Once you have finished your design work, or helped a Designer finish it for you (or otherwise acquired a design for your project), it's time to pass it on to the Fabber to take over.
Don't be upset when the Fabber double checks your files... it's part of their job. It's just as important to them as it is to you that your parts turn out right, so the first thing they'll do when they receive your files is to make sure that they understand any special instructions or specifications. For this project I wanted dogbones in the inside corners of all the slots, so I needed to make sure the Fabber knew the style of dogbone that I wanted and needed to make sure this would work out correctly with the bit that the Fabber would be using.
Two styles of "dogbone" fillets to allow inside corners to meet accurately. Black line is part and tan line is path of bit.
Next the Fabber will open the file in their CAM software and make sure everything looks OK. Sometimes lines that LOOK like they are connected really aren't, or there can be duplicate lines on top of each other than will cause problems. Some pieces may be too close to each other for the bit or extend beyond an edge, and have to be moved. As you become more comfortable with your Fabber you may ask them to make any changes, or revise them yourself and re-submit them.
Your Fabber may also have some suggestions that will make your life easier. He may be using tabs...short sections where a little material is left to help hold the parts together...to help hold small parts while cutting. He would usually remove these tabs after cutting to release the parts, but you might want him to leave them uncut, so that the parts are held in the sheets for shipping.
Once you and the Fabber are happy with the design drawings, the Fabber will open the drawing in their CAM program and define the material that will be cut...its size and thickness. The Fabber will then make some decisions based on cutting preferences and might add machining features like tabs to hold the parts while cutting, ramps to ease the bit into the material and prolong cutter life, and then make bit selection based on the material and machining features selected.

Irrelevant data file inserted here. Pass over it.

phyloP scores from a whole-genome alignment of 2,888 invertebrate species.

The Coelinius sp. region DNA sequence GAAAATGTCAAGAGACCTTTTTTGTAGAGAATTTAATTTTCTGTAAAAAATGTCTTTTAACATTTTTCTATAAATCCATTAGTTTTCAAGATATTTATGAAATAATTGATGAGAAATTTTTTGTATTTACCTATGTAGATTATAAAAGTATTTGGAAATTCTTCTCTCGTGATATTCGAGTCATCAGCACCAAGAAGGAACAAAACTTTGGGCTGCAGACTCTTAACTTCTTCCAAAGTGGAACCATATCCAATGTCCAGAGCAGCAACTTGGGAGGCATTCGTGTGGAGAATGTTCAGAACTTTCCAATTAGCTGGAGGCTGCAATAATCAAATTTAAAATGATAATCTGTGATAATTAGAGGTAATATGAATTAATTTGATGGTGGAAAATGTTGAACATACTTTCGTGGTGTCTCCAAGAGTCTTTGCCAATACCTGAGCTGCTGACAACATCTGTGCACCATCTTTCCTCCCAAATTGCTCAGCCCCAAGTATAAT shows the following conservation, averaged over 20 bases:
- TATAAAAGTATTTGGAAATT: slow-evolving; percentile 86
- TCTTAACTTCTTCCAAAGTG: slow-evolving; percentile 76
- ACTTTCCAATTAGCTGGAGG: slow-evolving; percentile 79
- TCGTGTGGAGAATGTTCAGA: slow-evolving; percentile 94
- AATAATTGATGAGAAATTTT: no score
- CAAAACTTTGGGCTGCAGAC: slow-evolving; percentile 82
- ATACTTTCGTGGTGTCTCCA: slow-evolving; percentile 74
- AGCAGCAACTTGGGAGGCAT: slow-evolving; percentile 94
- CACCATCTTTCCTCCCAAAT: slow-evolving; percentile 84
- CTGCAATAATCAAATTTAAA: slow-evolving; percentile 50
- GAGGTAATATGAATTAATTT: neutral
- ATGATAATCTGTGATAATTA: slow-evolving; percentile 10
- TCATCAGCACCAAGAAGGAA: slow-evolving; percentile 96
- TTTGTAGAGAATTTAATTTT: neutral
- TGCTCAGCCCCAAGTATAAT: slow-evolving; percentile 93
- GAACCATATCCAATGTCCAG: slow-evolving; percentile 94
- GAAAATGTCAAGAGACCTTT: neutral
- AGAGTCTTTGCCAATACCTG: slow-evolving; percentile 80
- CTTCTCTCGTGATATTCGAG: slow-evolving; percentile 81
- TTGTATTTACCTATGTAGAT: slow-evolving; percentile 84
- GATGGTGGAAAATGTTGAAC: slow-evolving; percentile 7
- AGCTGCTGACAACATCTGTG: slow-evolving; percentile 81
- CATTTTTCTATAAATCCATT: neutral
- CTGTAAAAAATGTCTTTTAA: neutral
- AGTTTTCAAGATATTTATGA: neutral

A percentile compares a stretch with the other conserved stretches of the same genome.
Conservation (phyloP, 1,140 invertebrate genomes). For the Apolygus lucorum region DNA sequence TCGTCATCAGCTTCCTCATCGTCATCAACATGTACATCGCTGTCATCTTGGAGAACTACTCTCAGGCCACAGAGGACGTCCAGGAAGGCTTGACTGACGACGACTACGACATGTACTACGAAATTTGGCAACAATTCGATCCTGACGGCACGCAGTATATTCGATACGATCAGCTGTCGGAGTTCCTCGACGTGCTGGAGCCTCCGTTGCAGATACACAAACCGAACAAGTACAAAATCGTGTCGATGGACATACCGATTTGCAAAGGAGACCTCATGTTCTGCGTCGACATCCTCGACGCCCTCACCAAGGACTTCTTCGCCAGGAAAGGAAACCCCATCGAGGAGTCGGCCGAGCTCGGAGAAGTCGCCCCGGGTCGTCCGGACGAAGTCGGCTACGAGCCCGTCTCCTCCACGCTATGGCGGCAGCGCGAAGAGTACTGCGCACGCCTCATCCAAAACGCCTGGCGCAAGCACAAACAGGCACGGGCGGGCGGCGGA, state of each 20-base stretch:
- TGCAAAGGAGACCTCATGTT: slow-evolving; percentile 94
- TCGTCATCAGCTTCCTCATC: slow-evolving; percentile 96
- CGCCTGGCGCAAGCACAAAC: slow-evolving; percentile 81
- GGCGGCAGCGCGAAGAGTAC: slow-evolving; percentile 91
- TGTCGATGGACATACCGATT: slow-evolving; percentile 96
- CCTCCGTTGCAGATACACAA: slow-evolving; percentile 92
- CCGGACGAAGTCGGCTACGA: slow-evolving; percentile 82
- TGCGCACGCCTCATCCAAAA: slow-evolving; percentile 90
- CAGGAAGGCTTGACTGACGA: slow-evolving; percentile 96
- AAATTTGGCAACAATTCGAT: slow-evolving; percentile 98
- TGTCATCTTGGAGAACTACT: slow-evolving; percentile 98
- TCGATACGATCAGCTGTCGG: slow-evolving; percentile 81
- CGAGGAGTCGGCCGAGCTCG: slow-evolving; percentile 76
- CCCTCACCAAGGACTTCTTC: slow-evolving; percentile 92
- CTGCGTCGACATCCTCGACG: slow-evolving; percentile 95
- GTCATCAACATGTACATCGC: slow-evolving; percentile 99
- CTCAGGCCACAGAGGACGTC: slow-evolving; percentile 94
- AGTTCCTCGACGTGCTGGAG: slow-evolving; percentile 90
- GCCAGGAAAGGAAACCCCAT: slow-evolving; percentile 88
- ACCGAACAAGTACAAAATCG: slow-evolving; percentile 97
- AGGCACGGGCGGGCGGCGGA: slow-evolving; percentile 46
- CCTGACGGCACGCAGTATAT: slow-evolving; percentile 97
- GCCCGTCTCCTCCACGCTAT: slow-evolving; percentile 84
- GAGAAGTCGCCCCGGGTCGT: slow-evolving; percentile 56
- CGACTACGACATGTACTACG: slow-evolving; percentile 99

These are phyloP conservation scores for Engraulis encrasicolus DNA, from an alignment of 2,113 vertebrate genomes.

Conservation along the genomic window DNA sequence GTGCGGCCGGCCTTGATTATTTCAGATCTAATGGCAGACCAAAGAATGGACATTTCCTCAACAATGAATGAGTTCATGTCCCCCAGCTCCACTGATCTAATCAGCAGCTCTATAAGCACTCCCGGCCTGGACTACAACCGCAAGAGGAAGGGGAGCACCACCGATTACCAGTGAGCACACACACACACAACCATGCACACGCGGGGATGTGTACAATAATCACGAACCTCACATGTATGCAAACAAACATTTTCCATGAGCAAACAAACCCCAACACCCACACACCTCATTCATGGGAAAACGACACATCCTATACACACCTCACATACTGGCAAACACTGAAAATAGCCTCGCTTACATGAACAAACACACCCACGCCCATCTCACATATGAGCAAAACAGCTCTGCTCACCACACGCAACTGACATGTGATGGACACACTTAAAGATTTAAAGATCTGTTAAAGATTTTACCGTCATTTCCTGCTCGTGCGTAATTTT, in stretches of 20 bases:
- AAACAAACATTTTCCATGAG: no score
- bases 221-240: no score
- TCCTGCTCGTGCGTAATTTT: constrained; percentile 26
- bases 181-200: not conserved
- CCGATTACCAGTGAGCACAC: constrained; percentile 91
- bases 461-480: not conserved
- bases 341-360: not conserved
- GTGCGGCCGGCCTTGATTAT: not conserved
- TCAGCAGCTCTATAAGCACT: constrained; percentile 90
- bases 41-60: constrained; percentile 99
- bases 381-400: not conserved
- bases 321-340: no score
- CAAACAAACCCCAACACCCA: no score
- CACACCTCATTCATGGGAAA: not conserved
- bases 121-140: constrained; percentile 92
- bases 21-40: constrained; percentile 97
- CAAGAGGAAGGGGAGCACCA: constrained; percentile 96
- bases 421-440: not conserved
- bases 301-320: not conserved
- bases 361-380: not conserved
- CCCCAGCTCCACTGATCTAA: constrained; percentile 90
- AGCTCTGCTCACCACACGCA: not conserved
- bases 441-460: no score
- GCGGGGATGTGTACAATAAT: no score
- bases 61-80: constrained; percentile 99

To confirm any decisions or changes that were made, or just as a double-check to make sure that you're getting what you imagined, the Fabber can send you a preview screen capture from the CAM toolpathing software that will show the parts the way they are laid out and cut, using a "virtual" bit the same size as the one they'll be cut with and showing all the special features (like the tabs shown here in corners).
Once these aspects of the cutting project are defined, a toolpath file is generated by the software, the selected material is loaded on the tool, and the job is cut. When the cutting is finished the Fabber will remove the sheet from the tool and do any post-processing steps that might be needed, like cutting tabs to release the parts from the rest of the sheet and examining all the parts for any defects. Then, depending on how close you are to the Fabber's shop, the part will either be assembled for you to pick up or be prepared for shipping.
Consider yourself amazingly lucky if the first version of your design turns out just the way you wanted! The most likely case will be that it's pretty close, but once you work with your new parts a little you'll think of a couple of small things that you would like to change. This refinement stage is an important part of the design process, so don't feel bad. Until you have the real version of something in your own hands, it’s hard to tell how it will look, feel, and function.
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